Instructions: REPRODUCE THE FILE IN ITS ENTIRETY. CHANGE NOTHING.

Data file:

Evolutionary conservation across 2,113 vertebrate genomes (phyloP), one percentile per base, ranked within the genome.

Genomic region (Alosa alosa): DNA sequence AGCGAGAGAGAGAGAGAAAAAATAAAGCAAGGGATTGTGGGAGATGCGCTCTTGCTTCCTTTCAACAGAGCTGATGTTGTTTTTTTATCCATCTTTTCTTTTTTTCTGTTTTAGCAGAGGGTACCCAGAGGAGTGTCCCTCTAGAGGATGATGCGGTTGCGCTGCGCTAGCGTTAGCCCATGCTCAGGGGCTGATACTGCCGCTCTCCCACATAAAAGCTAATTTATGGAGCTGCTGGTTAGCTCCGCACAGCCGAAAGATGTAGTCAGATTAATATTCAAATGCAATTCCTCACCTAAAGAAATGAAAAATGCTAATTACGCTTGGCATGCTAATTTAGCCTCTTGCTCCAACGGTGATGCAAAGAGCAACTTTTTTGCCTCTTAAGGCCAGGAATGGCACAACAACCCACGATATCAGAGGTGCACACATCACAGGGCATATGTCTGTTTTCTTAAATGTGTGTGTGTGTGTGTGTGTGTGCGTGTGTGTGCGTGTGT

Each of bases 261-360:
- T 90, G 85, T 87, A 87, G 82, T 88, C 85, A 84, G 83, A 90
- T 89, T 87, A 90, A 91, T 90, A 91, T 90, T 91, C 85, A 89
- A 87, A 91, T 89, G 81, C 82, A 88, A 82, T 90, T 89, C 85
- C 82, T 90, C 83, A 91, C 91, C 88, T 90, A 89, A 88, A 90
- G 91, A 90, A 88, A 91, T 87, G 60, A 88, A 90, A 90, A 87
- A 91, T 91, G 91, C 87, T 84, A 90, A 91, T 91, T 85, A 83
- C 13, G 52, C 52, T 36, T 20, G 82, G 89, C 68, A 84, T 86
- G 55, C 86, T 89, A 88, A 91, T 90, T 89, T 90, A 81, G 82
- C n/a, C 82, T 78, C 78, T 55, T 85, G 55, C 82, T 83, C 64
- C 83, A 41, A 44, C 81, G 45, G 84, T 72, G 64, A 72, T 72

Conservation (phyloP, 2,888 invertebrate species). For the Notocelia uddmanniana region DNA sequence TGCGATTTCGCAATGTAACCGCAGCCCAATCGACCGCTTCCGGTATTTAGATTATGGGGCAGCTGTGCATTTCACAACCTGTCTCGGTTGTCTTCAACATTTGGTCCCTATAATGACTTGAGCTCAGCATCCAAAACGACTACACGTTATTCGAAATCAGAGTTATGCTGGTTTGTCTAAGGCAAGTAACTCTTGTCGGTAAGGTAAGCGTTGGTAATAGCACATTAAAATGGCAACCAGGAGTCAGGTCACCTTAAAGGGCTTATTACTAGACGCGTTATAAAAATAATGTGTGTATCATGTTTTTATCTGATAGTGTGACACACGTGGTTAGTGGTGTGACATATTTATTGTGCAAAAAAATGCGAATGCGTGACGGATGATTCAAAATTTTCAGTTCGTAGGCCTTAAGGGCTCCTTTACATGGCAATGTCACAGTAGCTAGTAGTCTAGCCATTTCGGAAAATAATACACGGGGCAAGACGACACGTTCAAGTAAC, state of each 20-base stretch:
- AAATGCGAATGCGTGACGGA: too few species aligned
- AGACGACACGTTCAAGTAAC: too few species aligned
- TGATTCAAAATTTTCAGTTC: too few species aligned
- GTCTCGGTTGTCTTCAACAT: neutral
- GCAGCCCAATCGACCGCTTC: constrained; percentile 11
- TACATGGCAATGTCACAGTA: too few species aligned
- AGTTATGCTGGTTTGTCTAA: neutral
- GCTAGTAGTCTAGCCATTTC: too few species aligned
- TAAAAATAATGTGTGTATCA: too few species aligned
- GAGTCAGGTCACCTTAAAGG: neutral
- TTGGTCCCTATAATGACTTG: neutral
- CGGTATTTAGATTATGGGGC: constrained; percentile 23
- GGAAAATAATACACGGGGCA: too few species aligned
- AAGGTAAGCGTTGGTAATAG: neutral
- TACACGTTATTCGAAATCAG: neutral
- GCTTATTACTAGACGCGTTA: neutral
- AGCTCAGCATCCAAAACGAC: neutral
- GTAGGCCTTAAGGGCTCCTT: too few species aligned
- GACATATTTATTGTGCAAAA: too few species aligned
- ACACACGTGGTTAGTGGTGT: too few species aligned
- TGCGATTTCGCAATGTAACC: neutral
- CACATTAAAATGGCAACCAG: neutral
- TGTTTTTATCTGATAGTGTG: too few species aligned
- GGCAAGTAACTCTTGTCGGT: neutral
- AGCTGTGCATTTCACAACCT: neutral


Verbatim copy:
Evolutionary conservation across 2,113 vertebrate genomes (phyloP), one percentile per base, ranked within the genome.

Genomic region (Alosa alosa): DNA sequence AGCGAGAGAGAGAGAGAAAAAATAAAGCAAGGGATTGTGGGAGATGCGCTCTTGCTTCCTTTCAACAGAGCTGATGTTGTTTTTTTATCCATCTTTTCTTTTTTTCTGTTTTAGCAGAGGGTACCCAGAGGAGTGTCCCTCTAGAGGATGATGCGGTTGCGCTGCGCTAGCGTTAGCCCATGCTCAGGGGCTGATACTGCCGCTCTCCCACATAAAAGCTAATTTATGGAGCTGCTGGTTAGCTCCGCACAGCCGAAAGATGTAGTCAGATTAATATTCAAATGCAATTCCTCACCTAAAGAAATGAAAAATGCTAATTACGCTTGGCATGCTAATTTAGCCTCTTGCTCCAACGGTGATGCAAAGAGCAACTTTTTTGCCTCTTAAGGCCAGGAATGGCACAACAACCCACGATATCAGAGGTGCACACATCACAGGGCATATGTCTGTTTTCTTAAATGTGTGTGTGTGTGTGTGTGTGTGCGTGTGTGTGCGTGTGT

Each of bases 261-360:
- T 90, G 85, T 87, A 87, G 82, T 88, C 85, A 84, G 83, A 90
- T 89, T 87, A 90, A 91, T 90, A 91, T 90, T 91, C 85, A 89
- A 87, A 91, T 89, G 81, C 82, A 88, A 82, T 90, T 89, C 85
- C 82, T 90, C 83, A 91, C 91, C 88, T 90, A 89, A 88, A 90
- G 91, A 90, A 88, A 91, T 87, G 60, A 88, A 90, A 90, A 87
- A 91, T 91, G 91, C 87, T 84, A 90, A 91, T 91, T 85, A 83
- C 13, G 52, C 52, T 36, T 20, G 82, G 89, C 68, A 84, T 86
- G 55, C 86, T 89, A 88, A 91, T 90, T 89, T 90, A 81, G 82
- C n/a, C 82, T 78, C 78, T 55, T 85, G 55, C 82, T 83, C 64
- C 83, A 41, A 44, C 81, G 45, G 84, T 72, G 64, A 72, T 72

Conservation (phyloP, 2,888 invertebrate species). For the Notocelia uddmanniana region DNA sequence TGCGATTTCGCAATGTAACCGCAGCCCAATCGACCGCTTCCGGTATTTAGATTATGGGGCAGCTGTGCATTTCACAACCTGTCTCGGTTGTCTTCAACATTTGGTCCCTATAATGACTTGAGCTCAGCATCCAAAACGACTACACGTTATTCGAAATCAGAGTTATGCTGGTTTGTCTAAGGCAAGTAACTCTTGTCGGTAAGGTAAGCGTTGGTAATAGCACATTAAAATGGCAACCAGGAGTCAGGTCACCTTAAAGGGCTTATTACTAGACGCGTTATAAAAATAATGTGTGTATCATGTTTTTATCTGATAGTGTGACACACGTGGTTAGTGGTGTGACATATTTATTGTGCAAAAAAATGCGAATGCGTGACGGATGATTCAAAATTTTCAGTTCGTAGGCCTTAAGGGCTCCTTTACATGGCAATGTCACAGTAGCTAGTAGTCTAGCCATTTCGGAAAATAATACACGGGGCAAGACGACACGTTCAAGTAAC, state of each 20-base stretch:
- AAATGCGAATGCGTGACGGA: too few species aligned
- AGACGACACGTTCAAGTAAC: too few species aligned
- TGATTCAAAATTTTCAGTTC: too few species aligned
- GTCTCGGTTGTCTTCAACAT: neutral
- GCAGCCCAATCGACCGCTTC: constrained; percentile 11
- TACATGGCAATGTCACAGTA: too few species aligned
- AGTTATGCTGGTTTGTCTAA: neutral
- GCTAGTAGTCTAGCCATTTC: too few species aligned
- TAAAAATAATGTGTGTATCA: too few species aligned
- GAGTCAGGTCACCTTAAAGG: neutral
- TTGGTCCCTATAATGACTTG: neutral
- CGGTATTTAGATTATGGGGC: constrained; percentile 23
- GGAAAATAATACACGGGGCA: too few species aligned
- AAGGTAAGCGTTGGTAATAG: neutral
- TACACGTTATTCGAAATCAG: neutral
- GCTTATTACTAGACGCGTTA: neutral
- AGCTCAGCATCCAAAACGAC: neutral
- GTAGGCCTTAAGGGCTCCTT: too few species aligned
- GACATATTTATTGTGCAAAA: too few species aligned
- ACACACGTGGTTAGTGGTGT: too few species aligned
- TGCGATTTCGCAATGTAACC: neutral
- CACATTAAAATGGCAACCAG: neutral
- TGTTTTTATCTGATAGTGTG: too few species aligned
- GGCAAGTAACTCTTGTCGGT: neutral
- AGCTGTGCATTTCACAACCT: neutral